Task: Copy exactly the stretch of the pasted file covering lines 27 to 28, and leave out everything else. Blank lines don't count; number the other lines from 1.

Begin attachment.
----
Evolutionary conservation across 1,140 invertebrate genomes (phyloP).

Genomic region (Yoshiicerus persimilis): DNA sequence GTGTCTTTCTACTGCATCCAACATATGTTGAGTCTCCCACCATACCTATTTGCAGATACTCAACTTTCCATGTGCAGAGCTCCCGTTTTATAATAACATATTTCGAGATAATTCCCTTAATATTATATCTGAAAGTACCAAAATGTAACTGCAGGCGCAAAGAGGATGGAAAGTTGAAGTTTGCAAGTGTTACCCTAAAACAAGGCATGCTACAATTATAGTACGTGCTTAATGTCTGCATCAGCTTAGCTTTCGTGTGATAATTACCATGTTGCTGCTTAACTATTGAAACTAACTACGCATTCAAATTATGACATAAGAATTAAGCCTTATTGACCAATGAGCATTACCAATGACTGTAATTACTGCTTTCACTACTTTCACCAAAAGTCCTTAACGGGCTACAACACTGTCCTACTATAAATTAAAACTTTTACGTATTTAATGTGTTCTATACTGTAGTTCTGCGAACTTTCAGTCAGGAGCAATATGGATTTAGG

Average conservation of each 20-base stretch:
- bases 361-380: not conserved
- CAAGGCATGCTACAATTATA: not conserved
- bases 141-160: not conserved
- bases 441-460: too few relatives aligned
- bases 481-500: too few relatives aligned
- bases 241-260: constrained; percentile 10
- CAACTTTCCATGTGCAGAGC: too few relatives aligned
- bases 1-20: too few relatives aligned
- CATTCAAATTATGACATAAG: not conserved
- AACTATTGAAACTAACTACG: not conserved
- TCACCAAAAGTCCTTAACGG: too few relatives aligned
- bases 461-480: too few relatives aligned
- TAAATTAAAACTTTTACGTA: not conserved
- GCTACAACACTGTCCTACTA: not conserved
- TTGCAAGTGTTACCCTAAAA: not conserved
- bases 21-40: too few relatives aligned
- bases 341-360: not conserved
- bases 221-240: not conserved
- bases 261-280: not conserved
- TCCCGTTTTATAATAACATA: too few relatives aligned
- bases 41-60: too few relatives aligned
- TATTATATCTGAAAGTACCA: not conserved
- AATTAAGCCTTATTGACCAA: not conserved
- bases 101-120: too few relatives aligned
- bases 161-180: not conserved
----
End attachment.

- bases 101-120: too few relatives aligned
- bases 161-180: not conserved